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Small will be the new big for farmers in the era of producing more from less Agritech Insights

Small is the new big for farmers in the era of producing more from less

Robert Walker, CEO of KEENAN (Alltech Farming Solutions Ltd), outlines how farmers can best respond to quickly changing consumer expectations.

In an era in which consumers are becoming as focused on environmental responsibility as on price, can small become the new big in agriculture?

Doing so would mean reversing established trends towards increasingly large farm operations and bigger machinery. As tighter regulations are implemented around sustainable farming, and consumers are becoming more conscious of their own carbon footprint, the need to reduce the impact of farm operations on the environment has emerged as the most significant challenge facing the agricultural sector.

Sustainability is about efficiency for farmers today

Consumers want their food to be produced sustainably. They want it to be clean and green, traceable, to ensure standards and animal health are met, and they want it to be affordable.

For the first time in one of the most advanced European nations, we are seeing farm sizes going down in the Netherlands because of environmental caps that are being put on it. Farmers can only produce as much as legislation allows them with regard to pollutants such as nitrates, phosphates and other gases.

This doesn’t mean that output has to go down. There can often be a misunderstanding that going smaller means you must have fewer animals or lower production. That’s not the case. Sustainable farming is about efficiency – the ability to realise more from less through increased productivity while also maintaining profitability.

Innovation must help solve agriculture’s efficiency challenges

Innovation must drive the process of meeting this challenge. Improved automated machinery and data processes will allow farms themselves to become smaller, so we can in effect get more from less. This also means you can have more space for forestry and rewilding to improve the environment and still not damage farmers’ livelihoods, or the health, sustainability and security of the food supply chain.

Machines that have become bigger and bigger to facilitate ever-increasing herds will start getting smaller. Instead of having one mix a day in large feeding machines for herds, for example, robotics will allow for multiple mixes a day done automatically in smaller machines, with the mix determined by algorithms, which are acting on real-time data supplied by wearable devices detailing how the animal is performing.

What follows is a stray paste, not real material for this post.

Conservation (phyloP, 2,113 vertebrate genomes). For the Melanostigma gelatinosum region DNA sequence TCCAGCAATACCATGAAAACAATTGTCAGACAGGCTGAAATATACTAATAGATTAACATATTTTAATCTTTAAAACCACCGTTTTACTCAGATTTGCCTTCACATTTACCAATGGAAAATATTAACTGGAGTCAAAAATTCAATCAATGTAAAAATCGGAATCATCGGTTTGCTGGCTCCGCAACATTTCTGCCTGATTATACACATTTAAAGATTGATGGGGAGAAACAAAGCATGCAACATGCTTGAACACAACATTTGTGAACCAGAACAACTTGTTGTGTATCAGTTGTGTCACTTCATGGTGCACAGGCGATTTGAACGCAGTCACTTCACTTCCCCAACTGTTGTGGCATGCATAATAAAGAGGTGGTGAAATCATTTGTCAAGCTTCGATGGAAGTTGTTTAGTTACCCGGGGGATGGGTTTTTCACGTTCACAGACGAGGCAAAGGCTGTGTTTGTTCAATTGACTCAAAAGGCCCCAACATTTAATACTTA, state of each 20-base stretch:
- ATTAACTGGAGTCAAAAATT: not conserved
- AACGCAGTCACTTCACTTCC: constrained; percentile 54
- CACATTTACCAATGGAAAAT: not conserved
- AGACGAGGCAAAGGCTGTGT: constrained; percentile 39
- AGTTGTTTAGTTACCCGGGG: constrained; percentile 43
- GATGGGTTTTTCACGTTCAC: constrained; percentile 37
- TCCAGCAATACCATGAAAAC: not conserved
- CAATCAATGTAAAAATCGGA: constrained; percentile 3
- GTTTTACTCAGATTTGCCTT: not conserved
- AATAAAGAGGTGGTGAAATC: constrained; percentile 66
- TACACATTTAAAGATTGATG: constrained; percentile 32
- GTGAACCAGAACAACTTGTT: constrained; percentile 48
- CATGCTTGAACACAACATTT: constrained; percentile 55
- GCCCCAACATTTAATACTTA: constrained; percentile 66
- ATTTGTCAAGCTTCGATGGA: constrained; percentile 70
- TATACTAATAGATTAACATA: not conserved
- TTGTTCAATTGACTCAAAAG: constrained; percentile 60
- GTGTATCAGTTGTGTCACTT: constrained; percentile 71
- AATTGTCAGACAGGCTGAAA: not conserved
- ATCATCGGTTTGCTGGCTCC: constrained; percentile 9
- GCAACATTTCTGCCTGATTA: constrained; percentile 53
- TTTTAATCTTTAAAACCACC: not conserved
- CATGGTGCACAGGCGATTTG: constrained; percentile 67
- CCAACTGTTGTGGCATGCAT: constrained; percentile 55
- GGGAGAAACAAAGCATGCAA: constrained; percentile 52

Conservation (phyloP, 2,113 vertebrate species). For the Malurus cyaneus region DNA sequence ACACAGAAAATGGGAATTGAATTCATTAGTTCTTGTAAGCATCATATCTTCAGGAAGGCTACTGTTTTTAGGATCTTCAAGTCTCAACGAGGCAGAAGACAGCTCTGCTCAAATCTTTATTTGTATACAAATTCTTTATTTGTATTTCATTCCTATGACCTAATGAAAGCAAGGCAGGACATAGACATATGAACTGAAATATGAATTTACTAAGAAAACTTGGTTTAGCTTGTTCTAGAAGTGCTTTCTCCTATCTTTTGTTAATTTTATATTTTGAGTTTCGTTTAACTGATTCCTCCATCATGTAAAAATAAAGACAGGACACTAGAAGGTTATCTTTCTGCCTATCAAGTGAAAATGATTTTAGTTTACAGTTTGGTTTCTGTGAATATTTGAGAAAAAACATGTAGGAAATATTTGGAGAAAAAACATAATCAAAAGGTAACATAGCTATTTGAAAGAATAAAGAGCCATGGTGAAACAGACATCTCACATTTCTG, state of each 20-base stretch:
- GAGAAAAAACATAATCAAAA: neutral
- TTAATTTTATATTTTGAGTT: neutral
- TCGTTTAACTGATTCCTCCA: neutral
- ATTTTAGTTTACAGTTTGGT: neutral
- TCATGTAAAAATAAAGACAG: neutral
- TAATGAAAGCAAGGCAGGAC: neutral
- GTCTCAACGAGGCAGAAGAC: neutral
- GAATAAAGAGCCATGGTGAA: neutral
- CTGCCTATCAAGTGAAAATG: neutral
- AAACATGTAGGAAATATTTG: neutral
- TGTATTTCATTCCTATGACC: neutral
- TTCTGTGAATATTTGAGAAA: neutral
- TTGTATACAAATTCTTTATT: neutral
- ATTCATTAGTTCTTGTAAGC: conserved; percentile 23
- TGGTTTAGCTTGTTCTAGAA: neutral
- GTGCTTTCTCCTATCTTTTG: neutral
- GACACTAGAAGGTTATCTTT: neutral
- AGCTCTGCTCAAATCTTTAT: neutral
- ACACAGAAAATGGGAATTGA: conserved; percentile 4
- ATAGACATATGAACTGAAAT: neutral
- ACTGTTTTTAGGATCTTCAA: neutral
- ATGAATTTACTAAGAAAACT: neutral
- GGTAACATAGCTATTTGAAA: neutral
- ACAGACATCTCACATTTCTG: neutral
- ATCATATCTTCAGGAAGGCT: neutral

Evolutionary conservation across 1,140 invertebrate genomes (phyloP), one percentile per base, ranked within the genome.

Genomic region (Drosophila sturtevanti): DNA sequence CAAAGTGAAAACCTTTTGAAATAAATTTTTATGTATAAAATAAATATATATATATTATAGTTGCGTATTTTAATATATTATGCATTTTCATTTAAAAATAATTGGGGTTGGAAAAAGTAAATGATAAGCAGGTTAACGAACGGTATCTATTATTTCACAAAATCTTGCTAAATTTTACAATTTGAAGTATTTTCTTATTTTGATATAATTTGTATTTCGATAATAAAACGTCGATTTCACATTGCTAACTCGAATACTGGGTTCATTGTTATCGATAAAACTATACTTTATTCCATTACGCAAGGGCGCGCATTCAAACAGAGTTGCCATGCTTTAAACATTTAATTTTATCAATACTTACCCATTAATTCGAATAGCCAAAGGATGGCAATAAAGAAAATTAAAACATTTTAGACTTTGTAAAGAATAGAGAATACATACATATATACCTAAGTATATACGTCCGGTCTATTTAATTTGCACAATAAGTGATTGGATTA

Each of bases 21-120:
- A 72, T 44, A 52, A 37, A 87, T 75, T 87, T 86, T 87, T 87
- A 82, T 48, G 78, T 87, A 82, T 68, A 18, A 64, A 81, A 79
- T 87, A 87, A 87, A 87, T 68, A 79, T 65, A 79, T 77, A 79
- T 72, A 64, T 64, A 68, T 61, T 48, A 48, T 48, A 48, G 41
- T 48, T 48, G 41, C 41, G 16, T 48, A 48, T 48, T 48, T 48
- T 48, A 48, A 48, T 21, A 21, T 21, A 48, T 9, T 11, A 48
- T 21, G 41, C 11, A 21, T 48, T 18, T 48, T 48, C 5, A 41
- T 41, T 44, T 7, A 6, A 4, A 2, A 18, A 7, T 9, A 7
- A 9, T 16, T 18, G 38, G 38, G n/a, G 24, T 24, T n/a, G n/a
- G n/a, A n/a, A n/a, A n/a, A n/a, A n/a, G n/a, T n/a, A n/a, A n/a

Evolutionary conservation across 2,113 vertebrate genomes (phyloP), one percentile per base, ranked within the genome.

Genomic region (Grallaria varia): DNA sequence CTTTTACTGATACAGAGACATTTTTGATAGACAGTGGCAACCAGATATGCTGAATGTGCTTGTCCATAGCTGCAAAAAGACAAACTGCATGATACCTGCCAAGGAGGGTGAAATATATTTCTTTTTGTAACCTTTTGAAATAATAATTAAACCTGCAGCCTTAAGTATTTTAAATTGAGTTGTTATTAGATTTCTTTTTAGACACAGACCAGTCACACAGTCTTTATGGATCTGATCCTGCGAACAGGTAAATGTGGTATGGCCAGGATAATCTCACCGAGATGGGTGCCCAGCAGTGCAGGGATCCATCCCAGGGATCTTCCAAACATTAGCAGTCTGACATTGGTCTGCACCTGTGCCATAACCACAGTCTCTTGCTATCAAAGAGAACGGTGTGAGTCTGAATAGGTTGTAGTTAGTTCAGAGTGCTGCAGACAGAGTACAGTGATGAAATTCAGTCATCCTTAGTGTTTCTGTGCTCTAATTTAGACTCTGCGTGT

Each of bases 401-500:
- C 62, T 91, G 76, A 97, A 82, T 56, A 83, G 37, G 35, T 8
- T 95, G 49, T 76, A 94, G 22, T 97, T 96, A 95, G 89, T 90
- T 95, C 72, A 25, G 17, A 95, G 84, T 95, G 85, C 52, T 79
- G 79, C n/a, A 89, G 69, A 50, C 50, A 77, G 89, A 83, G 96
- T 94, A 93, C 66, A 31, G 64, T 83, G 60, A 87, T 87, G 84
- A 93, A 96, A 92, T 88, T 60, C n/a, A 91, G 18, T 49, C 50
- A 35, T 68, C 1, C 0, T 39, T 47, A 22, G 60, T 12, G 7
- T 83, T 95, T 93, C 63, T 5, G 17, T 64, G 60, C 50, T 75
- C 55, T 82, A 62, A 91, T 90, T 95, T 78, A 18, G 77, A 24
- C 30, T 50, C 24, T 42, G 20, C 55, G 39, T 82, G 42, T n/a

The use of data is already widespread in modern farming operations. However, increasing automation of these processes using artificial intelligence and blockchain-type technology will allow analysis across the entire food chain and a joined-up approach to addressing the challenge of sustainability.

The benefits of this could be exponential. A more efficient farm means producing more milk and meat with fewer resources and fewer nitrates or gases going into the atmosphere, so it improves greenhouse gas emissions and also run off from other heavy metals going back into the soil. It is a multipronged approach and also ties into farm profitability because a more efficient farm is a more profitable one.

Products and services must be measured, not by their impact and effectiveness individually, but as a part of the whole. For example, a farmer can buy products that reduce methane but which will also reduce efficiency, which means you need more cows to produce the same amount of milk. This means more cows consuming more feed, which means more fertiliser to produce the feed, which might also be excreting more nitrogen.

What is needed is to achieve carbon reduction, not just by having one product that reduces methane, but rather by having a myriad of products and services that can improve farm efficiency collectively.

Farmers and agricultural suppliers must recognise the relationship they have with consumers as part of the food chain rather than just as providers of commodities to food processors and retailers.

Both Alltech and KEENAN would previously have had a one-on-one relationship with the farmer. Now we are generating data that is relevant to a feed mill, to the farmer, to the processer that buys the milk from the farmer, and even to the supermarkets buying the milk. This means we have a relationship with everyone in the food chain and are more relevant to consumers in the end.

By utilising this data across the entire food chain, the needs of both consumers and farmers can be met. Profitability at farm level, sustainability at the global level.

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